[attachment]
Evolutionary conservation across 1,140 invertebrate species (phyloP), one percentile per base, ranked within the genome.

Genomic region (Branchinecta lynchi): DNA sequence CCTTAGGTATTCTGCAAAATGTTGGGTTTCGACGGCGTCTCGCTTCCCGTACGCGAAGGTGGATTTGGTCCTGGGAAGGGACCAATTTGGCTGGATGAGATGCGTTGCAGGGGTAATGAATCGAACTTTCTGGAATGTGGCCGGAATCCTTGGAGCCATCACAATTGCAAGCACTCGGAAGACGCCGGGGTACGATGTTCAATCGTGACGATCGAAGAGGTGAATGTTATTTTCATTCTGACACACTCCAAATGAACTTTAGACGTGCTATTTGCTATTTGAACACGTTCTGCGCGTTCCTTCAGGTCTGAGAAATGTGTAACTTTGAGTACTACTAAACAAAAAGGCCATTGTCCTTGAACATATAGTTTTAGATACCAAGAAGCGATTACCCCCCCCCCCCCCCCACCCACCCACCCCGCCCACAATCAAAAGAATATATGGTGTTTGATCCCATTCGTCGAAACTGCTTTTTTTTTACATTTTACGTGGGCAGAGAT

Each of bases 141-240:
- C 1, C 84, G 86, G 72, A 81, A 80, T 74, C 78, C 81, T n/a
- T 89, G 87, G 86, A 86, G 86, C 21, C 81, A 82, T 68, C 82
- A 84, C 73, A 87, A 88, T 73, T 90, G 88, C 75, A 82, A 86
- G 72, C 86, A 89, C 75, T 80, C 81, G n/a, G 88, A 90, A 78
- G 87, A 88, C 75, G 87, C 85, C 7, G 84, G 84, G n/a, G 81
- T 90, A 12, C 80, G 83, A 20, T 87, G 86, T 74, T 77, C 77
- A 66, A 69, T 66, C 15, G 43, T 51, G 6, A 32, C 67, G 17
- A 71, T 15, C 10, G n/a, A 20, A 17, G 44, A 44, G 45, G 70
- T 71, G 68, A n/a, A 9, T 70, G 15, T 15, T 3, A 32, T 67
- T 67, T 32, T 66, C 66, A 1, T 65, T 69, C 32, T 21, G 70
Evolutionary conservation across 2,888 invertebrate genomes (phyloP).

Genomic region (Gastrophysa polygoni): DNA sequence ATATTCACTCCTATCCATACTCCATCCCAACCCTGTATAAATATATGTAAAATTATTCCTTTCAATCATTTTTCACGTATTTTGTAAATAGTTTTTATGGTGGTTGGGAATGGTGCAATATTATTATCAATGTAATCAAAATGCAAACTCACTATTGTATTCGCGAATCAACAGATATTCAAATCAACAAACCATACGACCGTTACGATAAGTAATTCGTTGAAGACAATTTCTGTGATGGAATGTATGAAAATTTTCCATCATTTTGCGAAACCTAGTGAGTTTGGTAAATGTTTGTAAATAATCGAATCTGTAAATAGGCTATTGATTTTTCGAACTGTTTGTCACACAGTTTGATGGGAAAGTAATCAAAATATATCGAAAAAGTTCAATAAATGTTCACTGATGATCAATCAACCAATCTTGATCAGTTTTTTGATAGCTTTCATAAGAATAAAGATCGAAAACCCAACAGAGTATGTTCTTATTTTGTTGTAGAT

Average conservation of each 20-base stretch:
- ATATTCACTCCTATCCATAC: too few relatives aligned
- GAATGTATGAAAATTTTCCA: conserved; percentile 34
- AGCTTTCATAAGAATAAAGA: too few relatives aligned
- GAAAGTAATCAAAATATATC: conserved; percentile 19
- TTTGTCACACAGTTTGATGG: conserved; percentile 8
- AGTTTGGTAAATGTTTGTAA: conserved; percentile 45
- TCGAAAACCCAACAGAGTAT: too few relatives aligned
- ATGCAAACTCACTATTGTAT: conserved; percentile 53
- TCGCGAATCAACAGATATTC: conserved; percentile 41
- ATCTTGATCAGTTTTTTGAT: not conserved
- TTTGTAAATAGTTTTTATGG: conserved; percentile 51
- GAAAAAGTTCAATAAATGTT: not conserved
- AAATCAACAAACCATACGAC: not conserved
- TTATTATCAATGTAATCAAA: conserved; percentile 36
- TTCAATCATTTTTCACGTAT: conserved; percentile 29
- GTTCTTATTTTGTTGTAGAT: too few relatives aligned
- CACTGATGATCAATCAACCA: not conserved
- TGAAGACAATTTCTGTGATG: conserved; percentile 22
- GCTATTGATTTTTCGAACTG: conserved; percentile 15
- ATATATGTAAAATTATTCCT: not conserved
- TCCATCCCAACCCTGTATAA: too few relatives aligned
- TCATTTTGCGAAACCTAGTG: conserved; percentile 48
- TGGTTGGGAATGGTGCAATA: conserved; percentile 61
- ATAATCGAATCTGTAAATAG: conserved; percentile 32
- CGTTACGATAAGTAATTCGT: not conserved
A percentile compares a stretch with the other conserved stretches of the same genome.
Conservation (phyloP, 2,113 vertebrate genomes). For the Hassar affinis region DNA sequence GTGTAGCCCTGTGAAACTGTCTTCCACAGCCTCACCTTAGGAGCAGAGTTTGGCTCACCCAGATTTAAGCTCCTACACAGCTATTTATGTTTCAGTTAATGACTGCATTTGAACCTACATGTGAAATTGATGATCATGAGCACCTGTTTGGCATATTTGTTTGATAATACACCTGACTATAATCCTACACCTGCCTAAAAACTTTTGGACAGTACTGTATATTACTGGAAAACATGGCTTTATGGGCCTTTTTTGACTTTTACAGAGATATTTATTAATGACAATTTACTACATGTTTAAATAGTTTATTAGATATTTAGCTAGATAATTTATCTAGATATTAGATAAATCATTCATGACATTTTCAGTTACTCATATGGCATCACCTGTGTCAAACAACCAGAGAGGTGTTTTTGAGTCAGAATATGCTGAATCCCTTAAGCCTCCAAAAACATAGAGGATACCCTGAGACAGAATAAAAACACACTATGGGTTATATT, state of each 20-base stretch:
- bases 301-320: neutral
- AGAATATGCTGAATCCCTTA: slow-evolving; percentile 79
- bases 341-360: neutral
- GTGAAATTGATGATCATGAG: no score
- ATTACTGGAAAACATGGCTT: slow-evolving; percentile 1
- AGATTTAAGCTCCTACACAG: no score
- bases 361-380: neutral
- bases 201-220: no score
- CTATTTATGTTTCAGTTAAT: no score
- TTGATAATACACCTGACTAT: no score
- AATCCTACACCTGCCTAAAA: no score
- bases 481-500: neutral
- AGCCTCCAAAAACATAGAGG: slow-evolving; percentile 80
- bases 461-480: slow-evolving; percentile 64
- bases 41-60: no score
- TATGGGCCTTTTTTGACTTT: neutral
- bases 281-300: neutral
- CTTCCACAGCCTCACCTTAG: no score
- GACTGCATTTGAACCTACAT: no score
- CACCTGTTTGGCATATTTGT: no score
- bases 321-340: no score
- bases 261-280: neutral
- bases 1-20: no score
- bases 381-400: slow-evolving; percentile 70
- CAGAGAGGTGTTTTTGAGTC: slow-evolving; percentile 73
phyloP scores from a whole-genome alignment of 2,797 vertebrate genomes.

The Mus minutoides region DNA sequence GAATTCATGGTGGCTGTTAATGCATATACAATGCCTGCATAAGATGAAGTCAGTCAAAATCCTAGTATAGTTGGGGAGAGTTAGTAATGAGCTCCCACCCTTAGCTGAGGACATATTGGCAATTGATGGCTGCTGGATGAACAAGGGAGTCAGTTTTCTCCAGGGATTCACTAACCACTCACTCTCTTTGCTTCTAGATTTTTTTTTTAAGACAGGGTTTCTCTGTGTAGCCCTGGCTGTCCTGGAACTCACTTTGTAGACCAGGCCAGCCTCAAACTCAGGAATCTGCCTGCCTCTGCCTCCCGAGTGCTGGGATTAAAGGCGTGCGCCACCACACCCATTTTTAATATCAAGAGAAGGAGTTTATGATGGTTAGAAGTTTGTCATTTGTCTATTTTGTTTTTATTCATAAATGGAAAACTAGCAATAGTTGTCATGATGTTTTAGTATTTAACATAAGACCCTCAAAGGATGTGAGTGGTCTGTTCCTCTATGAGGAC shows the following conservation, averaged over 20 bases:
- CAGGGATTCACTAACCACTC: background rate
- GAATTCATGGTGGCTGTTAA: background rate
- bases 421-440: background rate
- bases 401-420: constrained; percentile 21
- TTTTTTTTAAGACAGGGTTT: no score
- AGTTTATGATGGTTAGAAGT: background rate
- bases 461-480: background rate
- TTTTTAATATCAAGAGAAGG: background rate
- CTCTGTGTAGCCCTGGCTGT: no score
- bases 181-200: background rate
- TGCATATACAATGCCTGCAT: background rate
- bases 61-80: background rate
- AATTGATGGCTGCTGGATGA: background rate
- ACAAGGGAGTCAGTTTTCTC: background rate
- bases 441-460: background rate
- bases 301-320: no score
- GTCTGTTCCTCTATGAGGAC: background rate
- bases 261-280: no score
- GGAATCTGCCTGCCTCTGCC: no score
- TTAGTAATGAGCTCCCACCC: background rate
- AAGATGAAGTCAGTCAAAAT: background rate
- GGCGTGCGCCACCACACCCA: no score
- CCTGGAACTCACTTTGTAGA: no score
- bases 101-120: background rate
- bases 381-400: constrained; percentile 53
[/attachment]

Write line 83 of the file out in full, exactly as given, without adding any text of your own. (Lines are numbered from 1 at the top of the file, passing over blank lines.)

- AATTGATGGCTGCTGGATGA: background rate